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Board Chair Constantine Curris said five or six regents met at the home of regent Sharon Green, where they drank wine and discussed University business.
The social event occured the night before the March 15 meeting, where the board voted 7-4 not to renew President Randy Dunn’s contract.
Deckard originally filed a complaint against the Board of Regents, stating the meeting violated the Kentucky’s open meetings law. In the complaint, Deckard asked the board to address what was discussed and revote on Dunn’s contract.
One week later, on March 28, Curris responded to Deckard, denying his request. He did agree, however, to address what was discussed at the next board meeting.
Since Curris denied Deckard’s request, the attorney filed a complaint with the OAG Monday. View Deckard’s letter here: Letter to AG 4.1.13.
Deckard said the OAG will determine whether the secret meeting of a quarum was a violation of law. From there, the opinion will be sent to both the board and Deckard.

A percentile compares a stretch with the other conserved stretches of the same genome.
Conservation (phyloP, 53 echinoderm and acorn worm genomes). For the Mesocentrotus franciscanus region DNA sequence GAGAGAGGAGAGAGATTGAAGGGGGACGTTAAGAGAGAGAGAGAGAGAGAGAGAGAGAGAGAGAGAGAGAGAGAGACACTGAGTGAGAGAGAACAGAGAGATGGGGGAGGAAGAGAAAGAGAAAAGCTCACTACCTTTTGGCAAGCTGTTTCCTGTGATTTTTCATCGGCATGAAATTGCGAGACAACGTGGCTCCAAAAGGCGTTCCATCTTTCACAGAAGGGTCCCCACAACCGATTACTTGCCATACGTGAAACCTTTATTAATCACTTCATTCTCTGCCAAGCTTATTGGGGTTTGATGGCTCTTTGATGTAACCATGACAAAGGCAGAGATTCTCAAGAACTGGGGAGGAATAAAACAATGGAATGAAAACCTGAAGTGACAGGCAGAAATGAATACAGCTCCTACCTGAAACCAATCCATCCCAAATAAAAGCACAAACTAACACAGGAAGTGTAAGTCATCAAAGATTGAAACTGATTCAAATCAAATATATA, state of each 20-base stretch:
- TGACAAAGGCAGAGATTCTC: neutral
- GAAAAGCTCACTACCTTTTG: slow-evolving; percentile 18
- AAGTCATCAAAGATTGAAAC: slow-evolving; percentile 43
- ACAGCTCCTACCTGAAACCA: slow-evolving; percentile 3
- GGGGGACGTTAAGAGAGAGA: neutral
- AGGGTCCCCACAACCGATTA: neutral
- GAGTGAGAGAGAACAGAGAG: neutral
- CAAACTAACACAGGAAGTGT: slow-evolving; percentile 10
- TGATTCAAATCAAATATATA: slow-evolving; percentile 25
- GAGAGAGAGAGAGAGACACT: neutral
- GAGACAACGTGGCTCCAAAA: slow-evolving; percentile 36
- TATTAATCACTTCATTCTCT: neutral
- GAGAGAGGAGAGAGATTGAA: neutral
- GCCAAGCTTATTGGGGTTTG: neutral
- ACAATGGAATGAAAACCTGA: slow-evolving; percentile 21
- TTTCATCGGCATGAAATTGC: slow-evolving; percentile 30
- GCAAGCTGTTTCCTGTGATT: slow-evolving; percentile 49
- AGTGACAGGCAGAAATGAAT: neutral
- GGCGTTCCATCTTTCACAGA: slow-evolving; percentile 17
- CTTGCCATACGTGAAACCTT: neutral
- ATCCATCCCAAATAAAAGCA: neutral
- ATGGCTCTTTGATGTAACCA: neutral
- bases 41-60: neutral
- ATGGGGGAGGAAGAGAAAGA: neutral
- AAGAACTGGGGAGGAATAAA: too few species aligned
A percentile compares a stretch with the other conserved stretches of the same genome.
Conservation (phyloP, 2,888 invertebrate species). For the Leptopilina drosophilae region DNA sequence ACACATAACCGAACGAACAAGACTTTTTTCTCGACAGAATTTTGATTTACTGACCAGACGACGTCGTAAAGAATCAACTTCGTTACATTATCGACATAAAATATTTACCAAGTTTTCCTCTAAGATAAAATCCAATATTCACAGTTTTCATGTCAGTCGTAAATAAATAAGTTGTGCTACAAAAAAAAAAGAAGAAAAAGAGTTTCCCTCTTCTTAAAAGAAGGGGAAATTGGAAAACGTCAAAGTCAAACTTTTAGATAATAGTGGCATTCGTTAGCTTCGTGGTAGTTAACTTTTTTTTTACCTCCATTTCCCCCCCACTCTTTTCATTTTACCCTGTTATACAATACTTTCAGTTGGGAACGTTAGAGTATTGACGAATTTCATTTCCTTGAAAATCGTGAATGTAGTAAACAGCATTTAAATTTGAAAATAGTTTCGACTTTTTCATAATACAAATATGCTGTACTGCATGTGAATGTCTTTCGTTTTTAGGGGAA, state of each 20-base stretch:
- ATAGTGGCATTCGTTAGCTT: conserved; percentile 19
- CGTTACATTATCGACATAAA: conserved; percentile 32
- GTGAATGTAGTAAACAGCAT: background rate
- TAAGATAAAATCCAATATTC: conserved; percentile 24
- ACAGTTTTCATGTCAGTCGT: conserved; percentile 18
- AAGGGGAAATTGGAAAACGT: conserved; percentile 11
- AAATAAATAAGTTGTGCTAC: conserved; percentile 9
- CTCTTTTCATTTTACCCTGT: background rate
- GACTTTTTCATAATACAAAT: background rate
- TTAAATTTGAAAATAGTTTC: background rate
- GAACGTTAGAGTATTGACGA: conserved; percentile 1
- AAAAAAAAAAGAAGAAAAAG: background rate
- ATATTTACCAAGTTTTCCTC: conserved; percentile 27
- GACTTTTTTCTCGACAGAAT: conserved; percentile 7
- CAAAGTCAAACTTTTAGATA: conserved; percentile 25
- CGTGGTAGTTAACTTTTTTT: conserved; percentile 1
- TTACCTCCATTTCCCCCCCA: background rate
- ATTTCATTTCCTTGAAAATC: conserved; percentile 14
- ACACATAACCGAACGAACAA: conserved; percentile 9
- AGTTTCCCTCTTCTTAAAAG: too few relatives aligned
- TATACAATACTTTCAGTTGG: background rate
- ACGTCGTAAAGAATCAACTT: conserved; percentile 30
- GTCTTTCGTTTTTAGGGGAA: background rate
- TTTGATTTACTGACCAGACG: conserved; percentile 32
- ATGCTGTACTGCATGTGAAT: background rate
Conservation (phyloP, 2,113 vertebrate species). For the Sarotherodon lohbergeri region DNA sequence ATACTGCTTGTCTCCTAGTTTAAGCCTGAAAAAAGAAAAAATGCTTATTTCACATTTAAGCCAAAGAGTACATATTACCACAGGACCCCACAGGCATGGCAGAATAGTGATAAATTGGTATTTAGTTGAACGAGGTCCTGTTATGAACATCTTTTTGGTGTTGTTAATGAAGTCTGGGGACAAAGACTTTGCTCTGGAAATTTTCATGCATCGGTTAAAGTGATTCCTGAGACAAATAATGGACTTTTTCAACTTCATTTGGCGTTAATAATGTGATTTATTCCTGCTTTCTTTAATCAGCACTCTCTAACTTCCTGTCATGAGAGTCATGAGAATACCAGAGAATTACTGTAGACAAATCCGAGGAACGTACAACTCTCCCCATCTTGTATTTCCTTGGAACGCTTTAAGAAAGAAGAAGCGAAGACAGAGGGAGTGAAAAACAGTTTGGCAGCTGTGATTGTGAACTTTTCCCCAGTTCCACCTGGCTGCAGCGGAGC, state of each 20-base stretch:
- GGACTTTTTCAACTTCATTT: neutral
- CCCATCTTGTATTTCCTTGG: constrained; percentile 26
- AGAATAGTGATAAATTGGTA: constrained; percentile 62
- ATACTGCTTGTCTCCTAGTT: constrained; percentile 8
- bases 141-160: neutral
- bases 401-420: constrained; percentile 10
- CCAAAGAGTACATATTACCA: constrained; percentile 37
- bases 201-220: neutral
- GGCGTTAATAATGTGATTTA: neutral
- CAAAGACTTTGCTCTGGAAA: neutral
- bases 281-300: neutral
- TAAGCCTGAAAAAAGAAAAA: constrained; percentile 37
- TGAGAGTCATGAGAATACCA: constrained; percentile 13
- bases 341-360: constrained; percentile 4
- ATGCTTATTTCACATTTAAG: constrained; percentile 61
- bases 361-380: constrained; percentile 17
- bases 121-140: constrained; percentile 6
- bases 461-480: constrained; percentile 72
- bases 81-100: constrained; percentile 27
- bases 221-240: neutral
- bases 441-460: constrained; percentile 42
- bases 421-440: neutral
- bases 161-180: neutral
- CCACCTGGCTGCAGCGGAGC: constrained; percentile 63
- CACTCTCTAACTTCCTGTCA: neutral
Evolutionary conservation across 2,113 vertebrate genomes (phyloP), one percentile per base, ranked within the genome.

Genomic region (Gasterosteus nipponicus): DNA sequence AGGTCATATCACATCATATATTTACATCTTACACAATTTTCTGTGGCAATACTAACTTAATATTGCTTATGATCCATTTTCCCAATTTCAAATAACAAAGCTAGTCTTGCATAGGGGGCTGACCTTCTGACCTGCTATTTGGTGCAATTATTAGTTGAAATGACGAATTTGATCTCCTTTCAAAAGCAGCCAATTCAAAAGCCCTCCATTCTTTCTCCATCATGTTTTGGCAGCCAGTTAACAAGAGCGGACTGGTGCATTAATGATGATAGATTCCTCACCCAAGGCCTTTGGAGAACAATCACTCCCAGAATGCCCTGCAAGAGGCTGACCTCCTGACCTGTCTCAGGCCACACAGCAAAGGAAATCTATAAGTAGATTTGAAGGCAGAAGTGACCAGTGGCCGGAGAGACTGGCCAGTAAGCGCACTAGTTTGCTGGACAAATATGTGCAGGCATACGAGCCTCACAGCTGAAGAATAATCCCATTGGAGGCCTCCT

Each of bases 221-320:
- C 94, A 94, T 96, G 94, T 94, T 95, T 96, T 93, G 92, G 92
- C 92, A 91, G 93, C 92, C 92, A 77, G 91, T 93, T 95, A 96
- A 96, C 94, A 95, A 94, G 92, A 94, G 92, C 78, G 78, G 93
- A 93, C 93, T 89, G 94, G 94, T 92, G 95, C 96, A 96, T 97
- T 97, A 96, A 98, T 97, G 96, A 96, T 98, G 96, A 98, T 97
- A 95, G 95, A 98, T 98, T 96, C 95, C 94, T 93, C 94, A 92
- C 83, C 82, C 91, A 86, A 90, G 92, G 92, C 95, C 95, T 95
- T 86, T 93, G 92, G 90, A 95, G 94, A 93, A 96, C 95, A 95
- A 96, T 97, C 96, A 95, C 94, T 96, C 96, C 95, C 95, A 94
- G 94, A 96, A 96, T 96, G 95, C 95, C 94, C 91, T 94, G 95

The Kentucky Open Records and Open Meetings Act states:
The Open Meetings Act also prohibits any series of less than quorum
meetings, where the members attending one or more of the meetings collectively
constitute at least a quorum of the members of the agency, if the meetings are
held to avoid the requirements of the Act. This prohibition does not prohibit
discussions between individual members if the purpose of the discussion is to
educate the members on specific issues.
“Then, in (Calloway County) Circuit Court, Dr. Curris and others will testify under oath as to what was discussed in private,” Deckard said. “I expect other board members who weren’t invited to Green’s home will testify as to how that impacted the public meeting.
If the quorum is found to be in violation of the law, the court may void any act of the March 15 meeting discussed in private the night before.